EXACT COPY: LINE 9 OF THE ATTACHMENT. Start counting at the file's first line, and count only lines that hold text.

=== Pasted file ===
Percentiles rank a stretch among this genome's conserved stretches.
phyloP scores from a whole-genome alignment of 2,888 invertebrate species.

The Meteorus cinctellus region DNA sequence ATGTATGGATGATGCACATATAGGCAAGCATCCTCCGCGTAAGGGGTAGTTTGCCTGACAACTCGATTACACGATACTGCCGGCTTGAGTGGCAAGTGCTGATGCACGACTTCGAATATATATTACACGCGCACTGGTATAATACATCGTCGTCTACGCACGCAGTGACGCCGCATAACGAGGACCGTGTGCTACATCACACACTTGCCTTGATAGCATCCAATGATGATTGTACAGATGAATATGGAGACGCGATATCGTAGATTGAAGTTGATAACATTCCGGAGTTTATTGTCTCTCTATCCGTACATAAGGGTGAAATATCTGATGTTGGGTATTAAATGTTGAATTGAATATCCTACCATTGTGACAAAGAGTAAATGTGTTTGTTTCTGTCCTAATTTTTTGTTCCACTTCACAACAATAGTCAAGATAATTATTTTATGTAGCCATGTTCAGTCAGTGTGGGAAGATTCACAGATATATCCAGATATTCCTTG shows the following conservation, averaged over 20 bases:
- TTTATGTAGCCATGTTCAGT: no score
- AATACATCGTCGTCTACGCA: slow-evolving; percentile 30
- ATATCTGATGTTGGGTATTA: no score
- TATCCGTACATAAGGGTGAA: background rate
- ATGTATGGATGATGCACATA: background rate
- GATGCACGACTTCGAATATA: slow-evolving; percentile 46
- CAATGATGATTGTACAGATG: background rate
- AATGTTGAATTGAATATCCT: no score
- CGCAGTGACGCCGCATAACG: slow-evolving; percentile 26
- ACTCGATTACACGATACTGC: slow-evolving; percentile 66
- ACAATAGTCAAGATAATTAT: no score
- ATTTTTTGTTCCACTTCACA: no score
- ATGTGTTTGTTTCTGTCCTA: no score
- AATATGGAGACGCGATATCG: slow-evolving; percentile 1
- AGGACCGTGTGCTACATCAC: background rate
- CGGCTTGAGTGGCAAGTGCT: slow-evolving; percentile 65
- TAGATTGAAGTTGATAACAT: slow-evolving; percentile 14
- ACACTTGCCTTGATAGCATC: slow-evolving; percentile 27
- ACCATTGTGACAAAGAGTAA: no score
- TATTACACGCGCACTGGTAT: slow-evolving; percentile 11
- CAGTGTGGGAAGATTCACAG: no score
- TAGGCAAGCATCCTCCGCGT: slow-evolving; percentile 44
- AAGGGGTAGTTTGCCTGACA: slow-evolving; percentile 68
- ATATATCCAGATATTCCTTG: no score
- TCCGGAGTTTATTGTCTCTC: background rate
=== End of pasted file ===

- GATGCACGACTTCGAATATA: slow-evolving; percentile 46